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I am trying to use a convolutional neural network (implemented with keras) to solve a modified version of the MNIST classification problem (I am trying the background variations as described here). I started from this example and played around a bit with the parameters to get better accuracies, but I seem to get stuck at about 90% accuracy on my validation set.

I've read papers who manage to get near-human accuracy on those datasets, but I seem not to be able to improve my network to get over 95% (something I would expect to be possible). Because I have only been guessing the parameters for the network thus far and I don't seem to find anything online, I was wondering whether there are any guidelines to find a good architecture and good parameters for convolutional neural networks.

Would anybody be aware of how to tackle the problem of finding good parameters (including architecture) for a CNN apart from trying?

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Would anybody be aware of how to tackle the problem of finding good parameters (including architecture) for a CNN apart from trying?

No. Hence, they are optimized by 'graduate student descent' :)

A standard-ish architecture for mnist is lenet-5, and closely related variants, eg Karpathy's convnetjs implementation, which uses the following layers:

type:'input', out_sx:24, out_sy:24, out_depth:1
type:'conv', sx:5, filters:8, stride:1, pad:2, activation:'relu'
type:'pool', sx:2, stride:2
type:'conv', sx:5, filters:16, stride:1, pad:2, activation:'relu'
type:'pool', sx:3, stride:3
type:'softmax', num_classes:10

(and I think it augments the data by cutting random 24x24 patches out of the original 28x28 images, which is a key part of obtaining higher accuracies on this (tiny) dataset).

There are meta-learning techniques, which is an open research area. For example "Neural architecture search with reinforcement learning", by Barret Zoph and Quoc Le, 2016, uses reinforcement learning to try different architectures, find out what works well. It does this in an automated way, without human intervention. Of course this needs a ton of GPU power...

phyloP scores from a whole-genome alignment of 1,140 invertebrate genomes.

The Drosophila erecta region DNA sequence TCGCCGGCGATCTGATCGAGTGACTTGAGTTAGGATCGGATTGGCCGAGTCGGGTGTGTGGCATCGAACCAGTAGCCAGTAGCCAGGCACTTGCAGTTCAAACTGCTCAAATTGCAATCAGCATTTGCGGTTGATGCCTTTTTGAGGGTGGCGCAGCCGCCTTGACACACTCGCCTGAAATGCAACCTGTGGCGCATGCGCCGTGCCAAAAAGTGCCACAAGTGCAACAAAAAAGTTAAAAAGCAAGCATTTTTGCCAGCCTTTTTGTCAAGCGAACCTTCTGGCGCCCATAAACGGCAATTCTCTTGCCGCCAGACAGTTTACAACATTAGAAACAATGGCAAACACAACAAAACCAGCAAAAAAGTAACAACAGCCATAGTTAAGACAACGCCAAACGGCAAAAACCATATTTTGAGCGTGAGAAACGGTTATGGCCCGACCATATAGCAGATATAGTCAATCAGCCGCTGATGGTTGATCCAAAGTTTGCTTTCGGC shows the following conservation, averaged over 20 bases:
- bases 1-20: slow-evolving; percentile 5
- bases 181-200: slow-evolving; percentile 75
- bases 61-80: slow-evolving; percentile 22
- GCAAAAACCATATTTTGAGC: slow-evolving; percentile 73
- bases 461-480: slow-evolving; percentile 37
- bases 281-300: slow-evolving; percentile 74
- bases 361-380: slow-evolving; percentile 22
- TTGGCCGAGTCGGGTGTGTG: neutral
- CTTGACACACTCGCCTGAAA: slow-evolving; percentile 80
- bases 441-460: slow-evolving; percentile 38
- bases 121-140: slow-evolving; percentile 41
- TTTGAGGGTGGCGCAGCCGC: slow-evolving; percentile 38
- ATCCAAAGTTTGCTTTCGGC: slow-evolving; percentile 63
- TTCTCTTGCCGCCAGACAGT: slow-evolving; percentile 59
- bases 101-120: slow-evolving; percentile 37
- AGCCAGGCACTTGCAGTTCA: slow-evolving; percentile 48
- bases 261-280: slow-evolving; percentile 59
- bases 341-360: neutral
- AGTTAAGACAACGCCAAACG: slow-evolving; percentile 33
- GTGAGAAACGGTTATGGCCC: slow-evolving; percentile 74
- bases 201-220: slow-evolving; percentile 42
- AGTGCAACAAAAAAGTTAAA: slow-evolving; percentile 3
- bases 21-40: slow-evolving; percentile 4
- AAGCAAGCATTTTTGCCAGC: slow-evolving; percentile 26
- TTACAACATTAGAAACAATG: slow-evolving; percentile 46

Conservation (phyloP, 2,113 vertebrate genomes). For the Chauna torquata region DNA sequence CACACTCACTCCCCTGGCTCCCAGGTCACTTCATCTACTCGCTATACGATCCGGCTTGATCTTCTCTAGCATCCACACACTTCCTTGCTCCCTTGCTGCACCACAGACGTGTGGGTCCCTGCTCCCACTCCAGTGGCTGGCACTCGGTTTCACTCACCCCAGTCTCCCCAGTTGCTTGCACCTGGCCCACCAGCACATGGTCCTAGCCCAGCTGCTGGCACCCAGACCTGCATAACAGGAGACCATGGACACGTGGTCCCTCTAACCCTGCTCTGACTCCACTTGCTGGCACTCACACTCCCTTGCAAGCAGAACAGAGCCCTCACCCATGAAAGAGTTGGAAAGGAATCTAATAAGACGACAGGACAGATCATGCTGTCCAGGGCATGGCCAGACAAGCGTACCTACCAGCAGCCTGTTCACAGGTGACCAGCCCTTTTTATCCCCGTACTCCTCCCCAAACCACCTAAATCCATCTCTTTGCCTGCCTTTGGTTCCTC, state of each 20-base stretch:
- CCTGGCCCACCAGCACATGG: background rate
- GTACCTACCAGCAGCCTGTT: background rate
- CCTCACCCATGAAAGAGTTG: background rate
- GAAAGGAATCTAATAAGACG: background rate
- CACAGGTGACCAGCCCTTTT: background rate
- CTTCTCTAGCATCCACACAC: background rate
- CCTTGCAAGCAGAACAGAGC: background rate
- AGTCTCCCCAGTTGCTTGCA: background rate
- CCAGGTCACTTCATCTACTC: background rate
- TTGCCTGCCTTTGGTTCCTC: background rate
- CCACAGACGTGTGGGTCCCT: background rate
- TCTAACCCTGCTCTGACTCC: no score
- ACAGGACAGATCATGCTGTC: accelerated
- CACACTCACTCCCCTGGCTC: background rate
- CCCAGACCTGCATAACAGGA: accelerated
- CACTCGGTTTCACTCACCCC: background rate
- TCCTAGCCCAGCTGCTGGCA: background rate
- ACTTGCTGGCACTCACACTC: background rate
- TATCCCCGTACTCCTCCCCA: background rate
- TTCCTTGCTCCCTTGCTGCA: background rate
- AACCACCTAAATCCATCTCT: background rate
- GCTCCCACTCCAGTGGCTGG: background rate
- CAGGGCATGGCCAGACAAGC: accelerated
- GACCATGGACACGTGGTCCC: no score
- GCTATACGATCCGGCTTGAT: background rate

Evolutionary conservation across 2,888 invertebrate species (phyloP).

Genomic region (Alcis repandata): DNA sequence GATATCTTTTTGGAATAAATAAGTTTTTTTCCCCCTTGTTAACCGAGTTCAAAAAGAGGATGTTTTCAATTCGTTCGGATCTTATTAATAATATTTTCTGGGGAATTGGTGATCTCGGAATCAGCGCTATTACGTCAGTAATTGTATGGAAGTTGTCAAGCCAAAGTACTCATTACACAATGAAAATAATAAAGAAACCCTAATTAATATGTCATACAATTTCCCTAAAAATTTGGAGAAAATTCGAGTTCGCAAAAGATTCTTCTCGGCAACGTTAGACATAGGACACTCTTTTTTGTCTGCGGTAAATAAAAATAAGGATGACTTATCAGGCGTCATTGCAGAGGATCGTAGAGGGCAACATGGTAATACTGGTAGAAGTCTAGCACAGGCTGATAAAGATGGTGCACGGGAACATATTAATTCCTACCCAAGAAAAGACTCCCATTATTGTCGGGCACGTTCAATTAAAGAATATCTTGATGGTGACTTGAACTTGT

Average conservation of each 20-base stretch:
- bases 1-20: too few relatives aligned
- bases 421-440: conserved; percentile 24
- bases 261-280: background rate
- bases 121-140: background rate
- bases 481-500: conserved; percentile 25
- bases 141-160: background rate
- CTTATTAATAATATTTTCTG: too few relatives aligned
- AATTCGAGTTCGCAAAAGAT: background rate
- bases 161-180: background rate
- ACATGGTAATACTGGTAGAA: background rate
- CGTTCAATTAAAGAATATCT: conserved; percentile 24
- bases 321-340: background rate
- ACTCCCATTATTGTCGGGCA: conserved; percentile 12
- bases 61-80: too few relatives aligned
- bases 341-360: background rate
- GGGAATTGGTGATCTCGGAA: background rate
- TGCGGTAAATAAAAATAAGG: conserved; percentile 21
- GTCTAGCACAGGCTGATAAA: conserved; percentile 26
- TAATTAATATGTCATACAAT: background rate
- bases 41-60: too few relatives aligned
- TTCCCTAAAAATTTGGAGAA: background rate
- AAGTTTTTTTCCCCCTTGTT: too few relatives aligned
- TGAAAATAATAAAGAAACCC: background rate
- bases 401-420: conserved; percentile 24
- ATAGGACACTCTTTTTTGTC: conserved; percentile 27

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You might decorrelate your data first using PCA, and then clamp the objects to your input nodes (i.e., input the PCs from PCA into the CNN). Did you select any features, or use everything? (don't know if the features were pre-selected and users are expected to use everything?).

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  • $\begingroup$ I did not do any preprocessing thus far in the assumption that the CNN would learn interesting features (is that a bad assumption?) $\endgroup$ – Mr Tsjolder May 30 '16 at 19:28
  • $\begingroup$ Depends on whether or not your CNN approach has a "wrapper" for feature selection. If not, you can employ "filtering" and use an entirely separate technique to identify features. $\endgroup$ – JoleT Jun 1 '16 at 12:11
  • $\begingroup$ Rajiv Shah gave a very nice presentation at a tensor flow meetup about using pre-trained CNN's to very quickly get superior results. He did show how to apply this to mnist as well as another project. You will have to do a little googling to find the presentation, but I think it will answer your question. $\endgroup$ – aginensky Aug 18 '17 at 18:11
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I would suggest you try another data set. MNIST data has been "over tuned" on test data set!!

You can try to run a test for "human accuracy" on this data, and you may not get over 95% accuracy. BTW, I tried, there are many digits are not quite recognizable. Here is an example, it can be 3 or 5.

enter image description here

In sum, today's NN tools are really good, that only needs few changes you may get very good results especially on classic data set. My suggestions to you would not be push the limit of the model on MINIST data but try more other data sets.

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  • $\begingroup$ As MNIST is a toy dataset, I just wanted to play around a bit and test how well I could train a CNN. I am very well aware that my CNN does not have that much of a purpose. Do you imply that human-accuracy can only be attained when overfitting? $\endgroup$ – Mr Tsjolder Dec 28 '16 at 7:36
  • $\begingroup$ @MrTsjolder I am saying you are over doing it. If you really want to learn NN trying other data sets may be better than doing this. Making it better than 95% is almost similar to trying to capturing the noise in data... $\endgroup$ – hxd1011 Dec 28 '16 at 23:49

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